The bridge that carries the Bristol & Bath Railway Path and the steam railway over the A431 at Willsbridge will close for up to eight weeks for girder repairs after it was hit by a vehicle that flouted the height restriction.
The bridge has been at the centre of debate after the 14ft 3in advice signs were changed to warning ones which means taller vehicles – including double-deckers – are not allowed underneath. It led to First re-routing the 42 bus.
This week the council said that because of the history of knocks, it wouldn’t be safe to increase the signed height as it would put lives at risk.
A spokesperson told us: “The measured height of the bridge is 14ft 8in and the standard for signing requires us to reduce that by three inches (to 14ft 5in) to allow for clearance, with a further rounding down to the nearest multiple of three inches (to 14ft 3in) to allow for height variation caused by vehicles braking or accelerating under the bridge.
“The previous signage, in the form of a warning triangle, also gave a height of 14ft 3in but there were multiple occasions when this was ignored and the bridge was hit and damaged, causing traffic delay and expense through road closures, inspection and repair.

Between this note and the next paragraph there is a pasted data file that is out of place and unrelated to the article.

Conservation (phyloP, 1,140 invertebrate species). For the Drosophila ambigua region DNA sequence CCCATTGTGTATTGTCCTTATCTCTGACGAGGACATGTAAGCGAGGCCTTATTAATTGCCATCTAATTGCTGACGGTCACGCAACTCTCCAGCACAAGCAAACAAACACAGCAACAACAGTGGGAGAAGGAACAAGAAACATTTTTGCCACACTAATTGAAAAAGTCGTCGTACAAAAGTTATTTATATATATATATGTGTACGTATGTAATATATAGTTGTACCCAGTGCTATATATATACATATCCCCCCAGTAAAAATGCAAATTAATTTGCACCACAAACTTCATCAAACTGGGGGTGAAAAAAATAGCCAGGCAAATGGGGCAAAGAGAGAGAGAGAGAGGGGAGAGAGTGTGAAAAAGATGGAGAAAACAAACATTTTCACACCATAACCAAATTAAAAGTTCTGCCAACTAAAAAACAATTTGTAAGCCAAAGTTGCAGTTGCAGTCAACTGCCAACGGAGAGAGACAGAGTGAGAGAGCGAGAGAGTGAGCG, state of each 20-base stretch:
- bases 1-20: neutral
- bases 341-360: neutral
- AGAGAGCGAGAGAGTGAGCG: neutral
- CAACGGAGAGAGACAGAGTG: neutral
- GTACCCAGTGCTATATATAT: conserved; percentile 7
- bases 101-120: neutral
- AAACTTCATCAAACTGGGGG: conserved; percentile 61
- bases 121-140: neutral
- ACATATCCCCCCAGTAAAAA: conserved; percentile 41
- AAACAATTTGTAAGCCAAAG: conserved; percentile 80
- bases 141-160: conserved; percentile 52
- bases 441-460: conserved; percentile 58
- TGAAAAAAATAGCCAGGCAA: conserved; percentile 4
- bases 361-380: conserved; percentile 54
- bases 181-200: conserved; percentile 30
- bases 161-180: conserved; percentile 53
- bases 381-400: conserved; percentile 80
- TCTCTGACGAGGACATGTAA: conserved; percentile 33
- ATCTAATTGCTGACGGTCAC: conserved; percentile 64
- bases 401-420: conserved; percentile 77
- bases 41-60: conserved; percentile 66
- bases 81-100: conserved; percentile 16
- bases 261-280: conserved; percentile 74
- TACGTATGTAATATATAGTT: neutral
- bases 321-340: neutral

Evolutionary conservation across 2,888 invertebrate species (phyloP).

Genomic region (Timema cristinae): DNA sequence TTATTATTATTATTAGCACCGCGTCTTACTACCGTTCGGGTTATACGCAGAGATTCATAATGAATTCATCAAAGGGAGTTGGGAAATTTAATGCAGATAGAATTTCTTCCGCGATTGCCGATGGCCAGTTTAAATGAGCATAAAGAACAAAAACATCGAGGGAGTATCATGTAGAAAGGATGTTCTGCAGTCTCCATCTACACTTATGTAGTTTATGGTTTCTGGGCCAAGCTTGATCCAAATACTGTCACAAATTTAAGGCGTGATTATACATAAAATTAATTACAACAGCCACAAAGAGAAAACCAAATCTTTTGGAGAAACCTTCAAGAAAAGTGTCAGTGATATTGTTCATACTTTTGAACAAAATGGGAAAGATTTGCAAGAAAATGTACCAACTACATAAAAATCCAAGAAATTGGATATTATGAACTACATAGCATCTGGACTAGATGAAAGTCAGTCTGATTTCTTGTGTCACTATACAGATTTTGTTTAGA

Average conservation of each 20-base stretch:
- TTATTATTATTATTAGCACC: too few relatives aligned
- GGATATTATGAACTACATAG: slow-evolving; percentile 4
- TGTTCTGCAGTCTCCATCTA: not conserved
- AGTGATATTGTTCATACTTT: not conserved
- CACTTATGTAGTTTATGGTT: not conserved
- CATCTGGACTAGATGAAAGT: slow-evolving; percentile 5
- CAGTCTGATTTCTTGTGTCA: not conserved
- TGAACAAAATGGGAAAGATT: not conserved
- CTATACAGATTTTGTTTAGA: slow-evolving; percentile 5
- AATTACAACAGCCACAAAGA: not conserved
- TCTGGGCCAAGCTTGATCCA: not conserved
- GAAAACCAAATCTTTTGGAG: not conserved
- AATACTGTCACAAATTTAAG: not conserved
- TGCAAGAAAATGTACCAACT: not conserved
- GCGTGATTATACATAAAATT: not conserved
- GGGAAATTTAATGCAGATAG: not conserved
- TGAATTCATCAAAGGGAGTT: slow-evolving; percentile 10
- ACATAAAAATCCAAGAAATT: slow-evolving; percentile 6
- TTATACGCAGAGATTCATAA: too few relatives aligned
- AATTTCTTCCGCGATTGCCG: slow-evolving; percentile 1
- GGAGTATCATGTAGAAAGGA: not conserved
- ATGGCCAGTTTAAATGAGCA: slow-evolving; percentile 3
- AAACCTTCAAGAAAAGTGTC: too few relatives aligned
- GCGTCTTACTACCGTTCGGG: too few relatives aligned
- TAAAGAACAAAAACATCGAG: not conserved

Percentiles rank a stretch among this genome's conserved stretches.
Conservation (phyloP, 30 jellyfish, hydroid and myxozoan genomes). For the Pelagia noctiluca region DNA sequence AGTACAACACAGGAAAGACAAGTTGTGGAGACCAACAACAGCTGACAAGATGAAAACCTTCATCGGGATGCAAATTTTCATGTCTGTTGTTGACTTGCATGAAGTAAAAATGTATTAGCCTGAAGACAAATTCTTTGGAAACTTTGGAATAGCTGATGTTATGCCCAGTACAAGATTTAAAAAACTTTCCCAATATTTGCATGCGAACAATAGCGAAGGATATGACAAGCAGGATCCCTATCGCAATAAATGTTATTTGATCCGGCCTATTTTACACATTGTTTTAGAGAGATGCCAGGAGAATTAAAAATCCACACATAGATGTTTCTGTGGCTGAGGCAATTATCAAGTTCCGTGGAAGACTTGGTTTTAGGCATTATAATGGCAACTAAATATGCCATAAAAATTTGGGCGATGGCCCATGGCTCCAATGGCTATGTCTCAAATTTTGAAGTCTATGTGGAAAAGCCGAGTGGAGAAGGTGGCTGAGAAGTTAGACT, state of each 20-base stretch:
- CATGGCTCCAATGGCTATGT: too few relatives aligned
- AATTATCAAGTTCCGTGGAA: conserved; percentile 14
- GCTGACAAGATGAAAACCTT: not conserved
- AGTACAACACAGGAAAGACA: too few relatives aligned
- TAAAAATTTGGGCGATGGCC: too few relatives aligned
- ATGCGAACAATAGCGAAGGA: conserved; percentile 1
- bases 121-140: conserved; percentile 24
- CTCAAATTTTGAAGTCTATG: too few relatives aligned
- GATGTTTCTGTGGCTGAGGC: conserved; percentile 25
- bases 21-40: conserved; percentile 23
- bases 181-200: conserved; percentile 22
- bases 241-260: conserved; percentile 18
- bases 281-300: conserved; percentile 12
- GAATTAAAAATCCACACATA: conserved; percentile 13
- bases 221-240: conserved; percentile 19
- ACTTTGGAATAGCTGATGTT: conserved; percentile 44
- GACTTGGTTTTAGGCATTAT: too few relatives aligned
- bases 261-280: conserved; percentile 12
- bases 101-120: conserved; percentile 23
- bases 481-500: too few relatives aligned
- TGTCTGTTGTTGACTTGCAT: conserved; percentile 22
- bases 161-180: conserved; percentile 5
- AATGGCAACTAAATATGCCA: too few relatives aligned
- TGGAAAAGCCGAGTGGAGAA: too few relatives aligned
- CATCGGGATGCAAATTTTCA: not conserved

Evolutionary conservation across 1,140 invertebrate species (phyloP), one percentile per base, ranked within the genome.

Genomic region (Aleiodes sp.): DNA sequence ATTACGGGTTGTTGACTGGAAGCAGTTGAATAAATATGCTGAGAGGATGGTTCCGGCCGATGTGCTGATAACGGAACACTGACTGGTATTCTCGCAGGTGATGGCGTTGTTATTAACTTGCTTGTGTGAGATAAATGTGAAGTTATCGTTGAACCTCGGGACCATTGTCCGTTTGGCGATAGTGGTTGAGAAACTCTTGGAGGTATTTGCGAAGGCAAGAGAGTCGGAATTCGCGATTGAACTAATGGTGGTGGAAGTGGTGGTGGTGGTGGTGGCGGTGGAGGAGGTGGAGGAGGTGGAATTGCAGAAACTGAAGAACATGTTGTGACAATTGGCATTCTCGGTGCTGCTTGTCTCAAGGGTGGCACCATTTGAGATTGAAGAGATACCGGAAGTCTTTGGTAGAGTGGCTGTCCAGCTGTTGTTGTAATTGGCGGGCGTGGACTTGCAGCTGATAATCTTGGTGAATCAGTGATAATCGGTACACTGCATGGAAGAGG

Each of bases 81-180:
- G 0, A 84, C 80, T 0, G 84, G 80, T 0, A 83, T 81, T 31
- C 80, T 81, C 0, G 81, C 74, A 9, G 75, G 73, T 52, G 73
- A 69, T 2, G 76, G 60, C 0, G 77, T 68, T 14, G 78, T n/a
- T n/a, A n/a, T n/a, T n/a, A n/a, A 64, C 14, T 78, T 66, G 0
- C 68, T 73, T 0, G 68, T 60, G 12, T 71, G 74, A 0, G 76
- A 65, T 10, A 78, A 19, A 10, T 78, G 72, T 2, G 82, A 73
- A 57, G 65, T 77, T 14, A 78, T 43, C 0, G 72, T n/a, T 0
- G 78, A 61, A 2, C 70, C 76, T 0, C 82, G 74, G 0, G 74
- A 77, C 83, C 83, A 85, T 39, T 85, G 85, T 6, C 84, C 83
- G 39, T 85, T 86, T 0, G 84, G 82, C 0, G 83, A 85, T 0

“The bridge was hit again most recently in February by a driver who ignored the mandatory height signage. Anyone driving a vehicle over 14ft 3in under the bridge is liable to be prosecuted by the police and may not only cause damage to the bridge but also put lives in danger.”
The council is planning repairs to the most recent damage but assures people that the bridge is safe. The work, most likely to happen early next year, will require road closures and the closures of the Railway Path and Avon Valley Railway, left, for up to eight weeks.
The news will come as a blow to cyclists in particular who have already endured months of disruption. They were diverted via Keynsham and Saltford during the recent closure of the Railway Path between Bitton and Saltford while bridge work at Staple Hill led to that section being closed for over six months.
James Freeman, managing director of First, said this week: “The current sign on the bridge stating the height of 14ft 3in is legally binding and we must abide by it.”